If you’re trying to lose weight, you should cut white bread out of your diet, according to a new study.

Two or more daily servings of white bread may be the reason you're packing on the pounds, as it puts you at a 40 percent higher risk of becoming overweight and obese. The study monitored the eating habits and weight of 9,267 Spanish graduate students over five years. Students who consumed both whole grain and white bread had no higher increased risk of becoming obese. There was also no link between eating only whole grain bread and becoming overweight or obese.

But what’s wrong with white bread?

It may be because of the types of carbohydrates presented, Miguel Martinez-Gonzalez, a member of the research team, stated. “Essentially it is equivalent to a high consumption of sugar,” Martinez-Gonzalez stated. “The problem is similar to what we see with soft drinks, their sugars are rapidly transformed into fat an organism.”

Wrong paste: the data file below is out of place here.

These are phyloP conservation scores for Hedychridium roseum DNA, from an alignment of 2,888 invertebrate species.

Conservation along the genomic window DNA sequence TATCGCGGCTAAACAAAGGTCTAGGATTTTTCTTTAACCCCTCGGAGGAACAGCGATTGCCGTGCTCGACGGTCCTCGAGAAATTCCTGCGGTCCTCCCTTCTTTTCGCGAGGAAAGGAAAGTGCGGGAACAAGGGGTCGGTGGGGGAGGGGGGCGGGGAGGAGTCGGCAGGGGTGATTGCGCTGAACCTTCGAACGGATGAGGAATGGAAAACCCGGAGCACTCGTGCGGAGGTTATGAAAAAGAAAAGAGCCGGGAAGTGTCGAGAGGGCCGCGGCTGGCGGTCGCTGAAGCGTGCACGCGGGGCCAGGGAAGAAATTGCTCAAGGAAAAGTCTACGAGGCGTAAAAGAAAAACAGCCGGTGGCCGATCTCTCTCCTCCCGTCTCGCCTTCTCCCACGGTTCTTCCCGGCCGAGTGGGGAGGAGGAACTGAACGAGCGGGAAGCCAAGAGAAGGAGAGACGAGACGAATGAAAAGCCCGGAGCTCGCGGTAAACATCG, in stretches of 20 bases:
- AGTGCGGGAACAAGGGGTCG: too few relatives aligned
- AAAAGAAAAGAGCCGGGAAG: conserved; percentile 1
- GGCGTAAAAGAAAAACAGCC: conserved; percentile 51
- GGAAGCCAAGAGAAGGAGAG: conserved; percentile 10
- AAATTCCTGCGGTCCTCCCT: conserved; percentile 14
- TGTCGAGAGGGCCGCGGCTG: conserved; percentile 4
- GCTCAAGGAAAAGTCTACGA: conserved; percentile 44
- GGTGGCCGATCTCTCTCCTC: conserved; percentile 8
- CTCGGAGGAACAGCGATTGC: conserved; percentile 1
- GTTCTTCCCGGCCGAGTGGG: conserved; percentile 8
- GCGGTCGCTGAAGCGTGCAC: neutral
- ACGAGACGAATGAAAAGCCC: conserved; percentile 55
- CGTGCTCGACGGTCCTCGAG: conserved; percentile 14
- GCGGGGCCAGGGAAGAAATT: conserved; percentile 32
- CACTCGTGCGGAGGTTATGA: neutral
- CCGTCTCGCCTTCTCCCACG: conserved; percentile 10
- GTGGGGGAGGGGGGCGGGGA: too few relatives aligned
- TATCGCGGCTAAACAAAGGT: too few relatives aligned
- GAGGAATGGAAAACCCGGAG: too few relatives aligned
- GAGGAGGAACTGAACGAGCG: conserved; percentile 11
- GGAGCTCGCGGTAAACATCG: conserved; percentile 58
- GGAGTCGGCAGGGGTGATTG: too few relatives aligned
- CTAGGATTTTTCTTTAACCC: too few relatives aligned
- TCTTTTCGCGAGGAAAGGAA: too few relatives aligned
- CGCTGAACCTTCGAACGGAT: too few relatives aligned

“A sensible recommendation would be to switch to whole grain bread, especially for people who usually consume a lot of bread,” he added. One serving size of Wonder Bread’s White Bread contains two slices, 190 calories, 2 grams of fat, 37 grams of carbohydrates, and 3 grams of sugar. One serving size of Wonder Bread’s 100% Whole Grain Bread contains two slices, 160 calories, 2 grams of fat, 30 grams of carbohydrates, and 4 grams of sugar.

The new study was presented last Friday at the European Congress on Obesity in Bulgaria. The research doesn’t show a cause-and-effect relationship between eating white bread and weight gain, just an association. The study has yet to officially be published in a peer-reviewed medical journal. Until then, the study results presented at meetings should be considered preliminary.

The health benefits of white bread have been debated for quite some time. A 2012 study at the British Nutrition Foundation found most health alerts about eating white bread are myths. The researchers further went on to explain that white bread is an important source of nutrition with vital vitamins and minerals.

 

Source: Martinez-Gonzalez M, et al. European Congress on Obesity. 2014.